With regard to data privacy, confidentiality and anonymity, South Africa has some of the strictest laws that govern personal data, particularly the Protection of Personal Information Act. All local companies are required to adhere to this.

There is another aspect South Africans should consider when they’re thinking about using local services for genomic testing: the importance of creating a genomic citizenship movement.

Benefits for all

When you send your DNA to a direct-to-consumer genetic testing company, you are investing in a product and service that benefits others. By making your de-identified genetic data available for use in local companies’ databases and for research purposes, you directly contribute to scientific development by increasing the accuracy of these services for other clients and in some cases, for yourself and for your family members.

Scientific researchers can use that de-identified data to investigate, for instance, why some individuals get sick and others don’t. An example of this has been seen during the Covid-19 pandemic. Genetic data from direct-to-consumer genetic testing has been used to investigate how the disease progresses and why some patients are asymptomatic while others succumb to the disease. This was made possible by individuals who allowed researchers to use their genetic data for this purpose.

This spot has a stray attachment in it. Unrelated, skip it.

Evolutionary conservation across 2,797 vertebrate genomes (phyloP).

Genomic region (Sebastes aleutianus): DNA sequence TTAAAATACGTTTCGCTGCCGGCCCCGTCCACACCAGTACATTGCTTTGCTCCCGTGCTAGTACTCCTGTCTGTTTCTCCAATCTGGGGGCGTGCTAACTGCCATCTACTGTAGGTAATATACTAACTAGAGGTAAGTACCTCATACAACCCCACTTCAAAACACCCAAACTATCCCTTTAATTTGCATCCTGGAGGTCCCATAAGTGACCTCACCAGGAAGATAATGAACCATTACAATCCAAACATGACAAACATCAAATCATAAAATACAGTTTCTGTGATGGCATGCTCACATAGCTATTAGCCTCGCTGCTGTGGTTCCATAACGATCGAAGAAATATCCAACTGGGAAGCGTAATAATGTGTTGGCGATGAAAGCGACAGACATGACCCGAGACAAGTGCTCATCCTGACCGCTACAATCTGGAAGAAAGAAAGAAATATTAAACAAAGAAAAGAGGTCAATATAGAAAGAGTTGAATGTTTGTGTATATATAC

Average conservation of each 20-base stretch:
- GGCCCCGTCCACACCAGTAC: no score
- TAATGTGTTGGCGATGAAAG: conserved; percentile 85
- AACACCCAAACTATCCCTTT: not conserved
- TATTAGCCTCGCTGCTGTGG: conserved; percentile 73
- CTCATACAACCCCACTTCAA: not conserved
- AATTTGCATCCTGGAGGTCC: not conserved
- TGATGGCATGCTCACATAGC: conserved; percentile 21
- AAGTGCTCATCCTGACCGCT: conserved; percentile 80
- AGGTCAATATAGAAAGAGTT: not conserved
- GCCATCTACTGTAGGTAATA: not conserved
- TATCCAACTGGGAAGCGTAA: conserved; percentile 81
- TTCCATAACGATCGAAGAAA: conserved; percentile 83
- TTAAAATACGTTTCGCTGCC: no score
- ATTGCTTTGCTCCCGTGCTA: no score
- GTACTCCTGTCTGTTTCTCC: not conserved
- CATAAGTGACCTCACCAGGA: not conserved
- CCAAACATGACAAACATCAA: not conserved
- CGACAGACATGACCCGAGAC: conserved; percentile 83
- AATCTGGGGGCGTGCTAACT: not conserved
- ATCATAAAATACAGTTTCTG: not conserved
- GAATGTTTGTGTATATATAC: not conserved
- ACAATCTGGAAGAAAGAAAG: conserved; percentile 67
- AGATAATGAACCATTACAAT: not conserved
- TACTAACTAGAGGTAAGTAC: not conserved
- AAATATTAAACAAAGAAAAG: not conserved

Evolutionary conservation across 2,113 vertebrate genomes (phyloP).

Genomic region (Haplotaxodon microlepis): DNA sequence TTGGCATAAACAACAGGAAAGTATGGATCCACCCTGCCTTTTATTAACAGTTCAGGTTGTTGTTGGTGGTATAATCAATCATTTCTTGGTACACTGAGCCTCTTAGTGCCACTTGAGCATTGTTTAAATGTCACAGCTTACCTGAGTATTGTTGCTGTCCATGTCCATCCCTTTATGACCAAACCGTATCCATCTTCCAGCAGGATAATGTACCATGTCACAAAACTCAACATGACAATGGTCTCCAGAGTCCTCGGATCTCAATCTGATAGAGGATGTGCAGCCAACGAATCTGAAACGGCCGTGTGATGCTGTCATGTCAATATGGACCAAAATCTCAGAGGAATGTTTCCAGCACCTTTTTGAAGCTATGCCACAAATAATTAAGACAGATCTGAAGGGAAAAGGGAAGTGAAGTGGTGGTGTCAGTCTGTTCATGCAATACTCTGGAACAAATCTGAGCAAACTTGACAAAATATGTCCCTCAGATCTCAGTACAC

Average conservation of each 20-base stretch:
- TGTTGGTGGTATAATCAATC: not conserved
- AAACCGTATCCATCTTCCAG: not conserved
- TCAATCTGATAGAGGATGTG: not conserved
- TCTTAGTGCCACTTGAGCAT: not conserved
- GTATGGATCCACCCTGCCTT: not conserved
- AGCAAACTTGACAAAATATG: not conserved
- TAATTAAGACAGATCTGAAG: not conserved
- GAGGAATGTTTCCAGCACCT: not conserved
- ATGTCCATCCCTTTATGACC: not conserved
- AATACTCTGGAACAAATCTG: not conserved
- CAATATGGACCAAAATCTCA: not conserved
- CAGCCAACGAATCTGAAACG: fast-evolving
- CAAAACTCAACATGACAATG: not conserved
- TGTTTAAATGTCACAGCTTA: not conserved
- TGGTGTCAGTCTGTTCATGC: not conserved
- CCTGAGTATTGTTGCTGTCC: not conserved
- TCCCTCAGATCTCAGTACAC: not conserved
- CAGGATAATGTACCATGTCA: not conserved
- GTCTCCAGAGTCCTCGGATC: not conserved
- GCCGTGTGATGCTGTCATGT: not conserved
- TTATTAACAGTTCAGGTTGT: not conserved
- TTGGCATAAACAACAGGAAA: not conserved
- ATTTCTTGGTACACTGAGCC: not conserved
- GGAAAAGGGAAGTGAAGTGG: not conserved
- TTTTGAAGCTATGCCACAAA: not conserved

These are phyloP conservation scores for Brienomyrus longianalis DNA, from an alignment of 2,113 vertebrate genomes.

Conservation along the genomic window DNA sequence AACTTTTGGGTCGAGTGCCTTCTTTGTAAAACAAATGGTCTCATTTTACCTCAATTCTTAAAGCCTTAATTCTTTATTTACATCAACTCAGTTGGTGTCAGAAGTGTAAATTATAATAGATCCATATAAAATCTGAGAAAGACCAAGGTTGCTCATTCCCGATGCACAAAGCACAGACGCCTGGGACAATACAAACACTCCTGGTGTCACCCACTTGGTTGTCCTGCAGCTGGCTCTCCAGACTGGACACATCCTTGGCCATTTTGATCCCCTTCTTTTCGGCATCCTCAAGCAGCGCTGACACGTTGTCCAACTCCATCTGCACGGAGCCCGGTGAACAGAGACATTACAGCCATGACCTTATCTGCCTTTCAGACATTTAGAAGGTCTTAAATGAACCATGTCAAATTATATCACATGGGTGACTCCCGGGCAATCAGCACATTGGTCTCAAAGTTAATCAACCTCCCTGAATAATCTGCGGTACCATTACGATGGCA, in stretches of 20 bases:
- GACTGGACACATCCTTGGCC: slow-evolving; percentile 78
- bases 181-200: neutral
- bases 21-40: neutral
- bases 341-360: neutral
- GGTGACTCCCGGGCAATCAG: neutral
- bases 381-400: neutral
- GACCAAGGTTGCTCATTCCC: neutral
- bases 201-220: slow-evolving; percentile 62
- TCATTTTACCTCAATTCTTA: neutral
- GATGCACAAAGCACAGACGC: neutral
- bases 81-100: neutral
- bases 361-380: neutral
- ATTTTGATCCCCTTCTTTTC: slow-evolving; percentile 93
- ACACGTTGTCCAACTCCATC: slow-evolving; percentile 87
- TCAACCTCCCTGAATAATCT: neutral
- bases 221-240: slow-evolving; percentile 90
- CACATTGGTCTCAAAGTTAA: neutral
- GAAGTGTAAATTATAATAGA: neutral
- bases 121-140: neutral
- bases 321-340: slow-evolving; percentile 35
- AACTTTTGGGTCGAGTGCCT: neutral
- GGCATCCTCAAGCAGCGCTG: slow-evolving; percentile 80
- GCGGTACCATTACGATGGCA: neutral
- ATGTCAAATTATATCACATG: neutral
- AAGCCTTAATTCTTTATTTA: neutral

Over time, with an expansion of genetic data, it will be possible to diagnose patients with genetic diseases that would not have been diagnosed otherwise. Scientists will be able to answer questions regarding the efficacy of medications in some patients and speed up the development of gene therapies that could save countless lives.

The rise of direct-to-consumer services is an opportunity for South Africans to contribute, in their own way, to a greater genomic future.

This article is republished from The Conversation under a Creative Commons license. Read the original article.The Conversation

Source: The Conversation Africa

The Conversation Africa is an independent source of news and views from the academic and research community. Its aim is to promote better understanding of current affairs and complex issues, and allow for a better quality of public discourse and conversation.

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About Caitlin Uren

Caitlin Uren, postdoctoral research fellow, Stellenbosch University